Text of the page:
A few days after returning from an enlightening visit to Google’s headquarters in Mountain View, California, I had a fascinating conversation with Tim Klabunde, marketing director at William H. Gordon Associates, Inc., an engineering practice in northern Virginia serving the mid-Atlantic market.
|That’s me, trying to ride an employee bicycle at the Googleplex in Mountain View, CA|
Tim told me, in recent months, he decided to almost triple the Google AdWords budget for his practice — to about $150 a month.
But here is the surprise in this small number: He estimates, for a few minutes work setting the simple word ads in place (and before he tripled the budget), the ads were generating enough business to provide about $50,000 in revenue for the practice.
That number is okay, but consider another fact. He says 85 per cent the practice’s clients become repeat customers, meaning the actual return on investment is multiplied many times over.
Of course, $50,000 — or $100,000 — in annual revenue won’t sustain a substantial engineering practice handling multi-million dollar projects. But Klabunde’s early success raises other questions: What if WHGA and its affiliated companies, including Mid-Atlantic Utility Locating, LLC (the original business which started using AdWords) and Gordon Landscape Architecture increased their AdWords spend, tested different ad wording and landing pages, and explored other options to increase click through and lead generation?
Tim isn’t doing that just yet. He can find the approximately $2,000 a year he spends easily by reallocating funds that went to the Yellow Pages (which he says he has no evidence of generating any results). More funds would require greater budget allocations.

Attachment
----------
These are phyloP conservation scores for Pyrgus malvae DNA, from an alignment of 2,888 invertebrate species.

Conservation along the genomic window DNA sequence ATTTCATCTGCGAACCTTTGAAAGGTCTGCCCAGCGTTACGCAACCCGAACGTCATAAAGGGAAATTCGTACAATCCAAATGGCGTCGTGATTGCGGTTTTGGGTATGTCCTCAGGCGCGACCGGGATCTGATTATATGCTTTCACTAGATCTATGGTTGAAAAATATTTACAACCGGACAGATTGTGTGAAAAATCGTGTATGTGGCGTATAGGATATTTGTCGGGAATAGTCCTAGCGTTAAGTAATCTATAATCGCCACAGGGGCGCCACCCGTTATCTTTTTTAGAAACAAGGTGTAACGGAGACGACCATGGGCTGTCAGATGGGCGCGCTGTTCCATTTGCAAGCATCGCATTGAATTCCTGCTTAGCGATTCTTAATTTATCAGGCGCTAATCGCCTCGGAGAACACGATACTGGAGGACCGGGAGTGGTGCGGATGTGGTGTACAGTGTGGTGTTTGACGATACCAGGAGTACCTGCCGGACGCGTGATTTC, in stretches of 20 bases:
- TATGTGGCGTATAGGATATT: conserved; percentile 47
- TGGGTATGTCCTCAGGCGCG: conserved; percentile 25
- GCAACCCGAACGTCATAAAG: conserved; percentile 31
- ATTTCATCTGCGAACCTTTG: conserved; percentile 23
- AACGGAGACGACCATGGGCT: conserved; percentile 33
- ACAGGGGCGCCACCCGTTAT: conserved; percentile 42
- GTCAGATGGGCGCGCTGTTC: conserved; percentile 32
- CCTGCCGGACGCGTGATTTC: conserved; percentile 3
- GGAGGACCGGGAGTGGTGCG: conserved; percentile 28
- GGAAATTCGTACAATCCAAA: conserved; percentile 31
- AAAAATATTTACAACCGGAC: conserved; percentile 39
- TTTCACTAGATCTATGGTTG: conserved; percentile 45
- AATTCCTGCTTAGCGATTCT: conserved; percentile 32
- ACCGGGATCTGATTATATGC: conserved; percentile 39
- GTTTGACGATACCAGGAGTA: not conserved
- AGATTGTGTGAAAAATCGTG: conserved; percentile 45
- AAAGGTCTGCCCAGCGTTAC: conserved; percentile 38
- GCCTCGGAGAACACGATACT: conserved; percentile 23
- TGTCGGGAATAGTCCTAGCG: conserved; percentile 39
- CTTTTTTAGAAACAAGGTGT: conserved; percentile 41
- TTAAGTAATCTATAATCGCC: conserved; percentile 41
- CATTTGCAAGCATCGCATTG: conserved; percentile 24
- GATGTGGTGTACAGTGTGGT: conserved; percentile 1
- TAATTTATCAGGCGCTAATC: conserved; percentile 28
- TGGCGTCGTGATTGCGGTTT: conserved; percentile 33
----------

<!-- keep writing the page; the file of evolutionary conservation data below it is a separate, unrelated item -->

Of course, Tim may be in the sweet spot for Internet marketing. While he needs to pay $1.00 to $2.00 a click to obtain enough placement on the Google searches, he says WHGA’s direct competitors haven’t discovered the power of AdWords yet. It would take just one serious competitor to engage in a bidding war. One thing that defines Google AdWords compared to other media is that when an auction occurs, prices go up — and Google profits handsomely as the competitors battle it out for position. In these situations, what had been an enticing AdWords bargain becomes more of a conventional advertising “buy”, where you have to be extremely careful about your landing rates, conversions and the like.
However, if you haven’t thought of AdWords and think that “advertising doesn’t work” for your professional practice, consider Tim’s tale seriously. Your modest investment in some do-it-yourself AdWords advertising might provide truly incredible results for your practice.